When I began my study of this passage, I figured it was pretty straightforward. To be honest, I was a bit peevish to see that we would spend the whole Sunday School hour going over just 6 1/2 rather boring little verses. I mean, really. I figured it would take all of ten minutes to cover this passage. What in the world would we talk about for the other 50 minutes?
Then that whole living and active thing kicked in.
12 I want you to know, brothers, that what has happened to me has really served to advance the gospel, 13 so that it has become known throughout the whole imperial guard and to all the rest that my imprisonment is for Christ. 14 And most of the brothers, having become confident in the Lord by my imprisonment, are much more bold to speak the word without fear.
Paul assures his friends in Philippi that his less than enviable circumstances are actually helping to move the gospel message forward. Now stop and seriously ponder this for a moment. Imagine being chained 24/7 to a burly Roman guard. Now imagine how uncomfortable it would be to sleep while chained to this guy…or how awkward to take care of certain basic human needs. Ack! Yet here we see Paul using his situation to advance the gospel. Wow!
Being a prisoner, Paul wouldn’t be able to go and preach in the synagogues as was his normal practice. Instead, we find in Acts 28 that the Jewish leaders came to him, where he sought to persuade them that Jesus was the long awaited Messiah, using the Law of Moses and the prophets.
As usual, some were indeed persuaded, while others were not, provoking debate amongst the Jewish leaders. Now this is where, in the normal course of events, Paul would likely have been run out of town. But being a prisoner of Rome, watched over constantly by his trusty palace guard, Paul was able to instead continue preaching all things concerning Jesus with confidence and freedom to all who came to visit him.
And who else was privy to all of this marvelous teaching and preaching? The Roman guards, of course! This was the praetorian guard, the elite group of soldiers charged with protecting the emperor himself. These men rubbed shoulders with the mightiest men of Roman Empire, and every 6 hours a different one was assigned to Paul. For two whole years! How many of these men were won over to Christ? How much did they influence their culture for the kingdom of God?
As Paul spoke so boldly and freely from his prison platform, others were given the courage to preach the gospel as well. I want to share a quote from Steven J. Lawson from Philippians For You:
“One man or woman lit up for God has the capacity to put steel into the backbone of countless believers who live, work and witness around them. This is the influence of one person when he or she speaks the word of God with courage.”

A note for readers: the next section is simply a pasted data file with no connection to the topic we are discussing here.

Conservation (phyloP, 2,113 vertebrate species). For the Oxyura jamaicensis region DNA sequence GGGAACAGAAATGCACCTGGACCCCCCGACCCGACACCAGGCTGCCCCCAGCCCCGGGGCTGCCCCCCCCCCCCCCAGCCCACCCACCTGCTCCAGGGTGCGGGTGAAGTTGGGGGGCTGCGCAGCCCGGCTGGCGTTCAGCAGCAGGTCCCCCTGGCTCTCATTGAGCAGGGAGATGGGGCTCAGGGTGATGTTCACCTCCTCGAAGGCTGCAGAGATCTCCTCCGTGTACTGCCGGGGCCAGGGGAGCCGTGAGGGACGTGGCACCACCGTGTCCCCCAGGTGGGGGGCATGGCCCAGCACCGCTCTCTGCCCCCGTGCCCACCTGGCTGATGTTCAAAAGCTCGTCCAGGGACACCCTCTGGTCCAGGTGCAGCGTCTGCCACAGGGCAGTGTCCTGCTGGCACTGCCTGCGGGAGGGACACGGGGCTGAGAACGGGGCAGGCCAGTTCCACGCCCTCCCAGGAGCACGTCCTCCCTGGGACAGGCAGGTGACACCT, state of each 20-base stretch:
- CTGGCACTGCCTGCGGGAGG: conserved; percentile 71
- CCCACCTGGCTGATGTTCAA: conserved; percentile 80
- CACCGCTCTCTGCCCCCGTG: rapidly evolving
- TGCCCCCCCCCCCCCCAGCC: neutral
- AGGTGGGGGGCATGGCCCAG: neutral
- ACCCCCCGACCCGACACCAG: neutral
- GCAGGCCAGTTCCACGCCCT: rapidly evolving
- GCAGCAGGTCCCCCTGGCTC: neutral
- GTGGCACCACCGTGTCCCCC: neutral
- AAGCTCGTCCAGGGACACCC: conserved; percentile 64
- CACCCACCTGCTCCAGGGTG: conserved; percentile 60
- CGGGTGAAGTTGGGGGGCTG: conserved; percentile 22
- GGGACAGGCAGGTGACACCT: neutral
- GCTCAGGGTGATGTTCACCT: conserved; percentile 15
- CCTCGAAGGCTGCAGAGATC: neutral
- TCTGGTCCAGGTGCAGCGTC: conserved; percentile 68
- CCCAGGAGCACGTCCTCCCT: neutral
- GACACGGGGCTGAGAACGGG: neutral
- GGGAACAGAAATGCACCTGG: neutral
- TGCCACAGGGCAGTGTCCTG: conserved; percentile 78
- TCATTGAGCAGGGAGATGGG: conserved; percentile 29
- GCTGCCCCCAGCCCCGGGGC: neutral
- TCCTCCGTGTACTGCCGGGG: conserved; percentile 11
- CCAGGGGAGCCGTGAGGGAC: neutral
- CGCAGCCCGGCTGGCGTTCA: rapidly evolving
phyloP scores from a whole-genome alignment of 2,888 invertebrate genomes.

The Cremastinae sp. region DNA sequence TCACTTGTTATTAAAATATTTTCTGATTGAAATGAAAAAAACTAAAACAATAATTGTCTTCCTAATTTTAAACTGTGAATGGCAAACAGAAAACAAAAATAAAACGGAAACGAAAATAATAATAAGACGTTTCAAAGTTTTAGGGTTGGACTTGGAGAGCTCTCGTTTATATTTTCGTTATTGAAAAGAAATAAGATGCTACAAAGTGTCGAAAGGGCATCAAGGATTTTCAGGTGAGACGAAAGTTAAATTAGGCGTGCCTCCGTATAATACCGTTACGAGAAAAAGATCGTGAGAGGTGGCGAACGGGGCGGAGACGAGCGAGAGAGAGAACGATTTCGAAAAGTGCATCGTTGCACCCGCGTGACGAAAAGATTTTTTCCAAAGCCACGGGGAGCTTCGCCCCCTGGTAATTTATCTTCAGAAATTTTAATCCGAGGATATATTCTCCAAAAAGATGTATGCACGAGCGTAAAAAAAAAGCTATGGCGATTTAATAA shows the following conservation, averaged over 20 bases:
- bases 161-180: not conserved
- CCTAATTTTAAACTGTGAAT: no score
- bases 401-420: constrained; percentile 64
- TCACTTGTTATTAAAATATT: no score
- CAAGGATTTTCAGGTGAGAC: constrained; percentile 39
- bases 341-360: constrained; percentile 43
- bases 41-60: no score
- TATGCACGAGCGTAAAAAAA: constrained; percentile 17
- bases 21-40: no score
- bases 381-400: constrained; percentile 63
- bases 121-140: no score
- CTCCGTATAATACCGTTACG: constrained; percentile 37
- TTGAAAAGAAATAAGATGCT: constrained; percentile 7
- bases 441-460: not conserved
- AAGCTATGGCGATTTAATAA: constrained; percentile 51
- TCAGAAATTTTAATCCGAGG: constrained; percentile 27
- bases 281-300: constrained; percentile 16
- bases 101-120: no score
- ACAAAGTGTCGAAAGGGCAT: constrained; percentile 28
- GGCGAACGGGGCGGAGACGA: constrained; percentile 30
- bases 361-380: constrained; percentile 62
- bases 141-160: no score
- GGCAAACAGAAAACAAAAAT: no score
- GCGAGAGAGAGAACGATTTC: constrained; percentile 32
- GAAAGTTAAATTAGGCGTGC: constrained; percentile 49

Inspiring, isn’t it?
Now on to the next bit:
15 Some indeed preach Christ from envy and rivalry, but others from good will. 16 The latter do it out of love, knowing that I am put here for the defense of the gospel. 17 The former proclaim Christ out of selfish ambition, not sincerely but thinking to afflict me in my imprisonment.
Apparently those on the outside who were preaching were doing so with mixed motives. Paul points out that some preached from good will, or with pure motives, while others were doing so out of ‘selfish ambition’. The wording here indicates that the latter were using the gospel to gain personal advantage. It was religious politics at its finest; these men were trying to gain a following while trashing Paul’s ministry in the process. Nothing new under the sun, is there?
But what Paul says next is what totally blew my mind.
18 What then? Only that in every way, whether in pretense or in truth, Christ is proclaimed, and in that I rejoice.
In other words, Paul didn’t care if others were trashing him as long as the message about Jesus was being spread.
Let that sink in for a moment.
Paul, formerly a Pharisee of high standing in the Jewish community, educated by one of the finest teachers of the Law, zealous for his faith (both before and after his conversion), this man had so laid aside his ego that he totally didn’t care if others trashed his reputation. He didn’t care that these men gained followers for Christ as long as Christ was being preached. We don’t see a lick of defensiveness or envy in Paul, rather we see a man who rejoices that God’s message is being taught. The humility in this is incredibly convicting.
How would we do in Paul’s situation? How about simply in our own? How do we feel when other writers, teachers, musicians, homeschoolers, mothers, _______ (fill in the blank with your own area of influence); how do we feel when others seem to be doing better, even when we see their motives stink? When they have a bigger following, better behaved kids, a better marriage, bigger ministry?
I find this sobering because I’m all too often operating under crummy self-focused motives. So as I mused on this I began to pray. Lord, help me to lay aside my ego like Paul. I want to be like Paul…minus the whole prison gig…and maybe without the beatings and riots…and no shipwrecks, Lord…
Guess I’ve got a ways to go yet, eh? Strange, what freedom Paul seems to have, even in a Roman prison. Freedom from ego, from envy, from fear…what a beautiful example of true humility in ministry. I’d say that’s quite a lot to aspire to in this ‘boring’ little passage!
Grace and peace,
What this passage says about God/Jesus/Holy Spirit:
*God is at work even in the midst of our trials. (What man means for evil, God can use for His purposes.)
*God can use anyone, anywhere. (Paul in prison, preachers with wrong motives.)
Next week’s passage: Philippians 1:18b-30
Photo by Choat at Bigstock.com.